Get Ready for the Mobile Wars
The stage has been set for a 2007 mobile battle. Are you ready for it? Google, Yahoo, and the other mobile service provides are. In fact, the heavyweight title fight is starting to heat up.
In this corner (points left), outfitted in the purple and yellow trunks, we have Yahoo. Yahoo has been getting quite a bit of praise lately for their full-scale launch into the mobile arena. Last week they opened up an impressive oneSearch to mobile publishers, making the platform available on 85 percent of mobile-Web accessible devices.
Today, they announced a new suite of services aimed at publishers. The four-tiered network is called the Yahoo Mobile Publishers Services site and houses the Mobile Ad Network, the Mobile Content Engine, Mobile Site Submit, and the Mobile Media Directory. Color me impressed.
Here’s a look at their arsenal:
- Mobile Ad Network gives mobile publishers the chance to serve syndicated ads on Yahoo’s mobile content and services. Publishers can choose from display ads, sponsored links, videos, sports or in-game or in-application placement. Advertisements are scheduled to go live in the second quarter of 2007.
- Mobile Site Submit provides an easy way for publishers to ensure their site is being indexed in the mobile engines and available through Yahoo oneSearch. I think this one is pretty self-explanatory.
- Mobile Media Directory is actually pretty cool. With it, publishers can create things like games, videos or ringtones and make them available to users through oneSearch. It feeds into that whole user-generated content thing.
- The Mobile Content Engine helps all publishers, even those without a mobile Web presence, to make their content available on mobile devices. The Content Engine will integrate a publisher’s listings or news articles into Yahoo oneSearch, which will allow users to find them when searching for things like news headlines or business listings.
In the other corner (points right), in the red and blue shorts and donning a spiffy yellow headband, we have Google. Google’s looking a little angry this afternoon, bitter about having to play "catch up" to Yahoo’s advances and stomach punches. Watching Google shuffle around the ring looking all weak, it almost makes me want to find Terry Semel and give him a hug. Okay, almost. I’m just so happy for Yahoo. They’re finally doing something well!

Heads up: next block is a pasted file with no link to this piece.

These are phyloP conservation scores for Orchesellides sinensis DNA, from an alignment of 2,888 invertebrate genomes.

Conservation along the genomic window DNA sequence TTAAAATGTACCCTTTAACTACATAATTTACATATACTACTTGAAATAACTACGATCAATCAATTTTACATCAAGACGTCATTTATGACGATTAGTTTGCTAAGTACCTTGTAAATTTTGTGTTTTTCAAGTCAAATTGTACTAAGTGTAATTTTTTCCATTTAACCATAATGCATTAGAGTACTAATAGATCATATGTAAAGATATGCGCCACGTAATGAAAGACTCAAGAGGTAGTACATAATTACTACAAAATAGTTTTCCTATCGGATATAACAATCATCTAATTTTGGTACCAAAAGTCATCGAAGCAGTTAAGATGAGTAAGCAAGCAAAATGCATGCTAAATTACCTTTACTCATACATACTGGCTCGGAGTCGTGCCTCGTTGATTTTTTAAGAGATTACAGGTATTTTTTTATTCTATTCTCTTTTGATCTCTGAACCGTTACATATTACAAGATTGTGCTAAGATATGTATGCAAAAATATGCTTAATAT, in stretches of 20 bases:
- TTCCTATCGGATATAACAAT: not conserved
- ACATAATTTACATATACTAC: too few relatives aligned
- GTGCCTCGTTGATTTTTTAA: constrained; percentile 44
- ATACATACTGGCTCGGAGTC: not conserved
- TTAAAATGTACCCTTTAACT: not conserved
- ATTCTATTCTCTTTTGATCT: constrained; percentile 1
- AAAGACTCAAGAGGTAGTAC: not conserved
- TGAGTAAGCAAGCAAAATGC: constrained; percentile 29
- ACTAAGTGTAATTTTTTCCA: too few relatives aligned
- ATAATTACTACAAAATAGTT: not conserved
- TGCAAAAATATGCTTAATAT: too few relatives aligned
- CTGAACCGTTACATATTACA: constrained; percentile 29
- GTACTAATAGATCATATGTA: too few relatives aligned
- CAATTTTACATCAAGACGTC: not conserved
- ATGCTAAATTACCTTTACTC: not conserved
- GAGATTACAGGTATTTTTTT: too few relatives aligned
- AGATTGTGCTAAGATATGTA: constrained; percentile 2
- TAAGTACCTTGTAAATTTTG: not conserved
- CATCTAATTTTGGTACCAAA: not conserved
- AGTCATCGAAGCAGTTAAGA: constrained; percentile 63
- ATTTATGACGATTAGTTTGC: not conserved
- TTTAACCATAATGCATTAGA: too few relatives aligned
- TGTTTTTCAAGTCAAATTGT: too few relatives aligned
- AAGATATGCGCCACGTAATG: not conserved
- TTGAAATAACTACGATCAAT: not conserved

But back to Google – they’re looking to knock Yahoo out with an upgraded version of Google mobile search which offers mobile searchers more-detailed search results and the ability to personalize their mobile home page with stock information, movie listings, news snippets and gadgets. It’s basically Google IG on the smaller screen. Google’s hoping that by using improved algorithms and factoring in a user’s location, their new mobile engine will offer a more relevant mobile searching experience and bring Yahoo Mobile to its knees.
Waiting to get into the fight is underdog Medio. Medio has become a major mobile player in the States and is running a pay per click network that’s worth paying attention to. Medio’s Mobile Now Ad Network runs similar to the Collarity service which has been mentioned quite a bit recently. It targets ads based on a consumer’s past searching habits, making the ads more relevant to a searcher’s needs and offering advertisers a higher, more focused click-through rate.
Who will win the mobile search title belt? Who knows? Right now, based on services alone, I like Medio. The great thing about mobile is that the fight is so young that it’s really anybody’s game. There’s even room for a third-party to get in and offer something Google and Yahoo haven’t been able to do yet.
In the Google/Yahoo mobile title fight, however, Yahoo looks like the stronger competitor, offering more services to help publishers monetize content in the mobile network.
Google does seem to have a slight advantage of Yahoo over present, though.
Bigmouthmedia reports that the first M:Metrics MetreDirect survey of US and UK users found that Google is currently the most popular mobile search application in both the United States and the UK. After Google, US mobile searchers are most apt to use Yahoo, MSN, Live and Go.com, while UK users prefer operator portals like O2, Orange and Three.
Danny Sullivan’s recent AdvertisingAge article noted that after years of waiting around for something to happen, mobile search is finally worth keeping an eye on this year. I totally agree.
The biggest piece of evidence I can offer you that mobile search is gaining steam is that our own Susan "I Don’t Believe In Technology" Esparza recently purchased a Blackberry Pearl and has turned into a text-messaging, mobile-Web-browsing, Google-Alert-reading fool. If Susan is capable of using the mobile Web, then my mother isn’t far behind.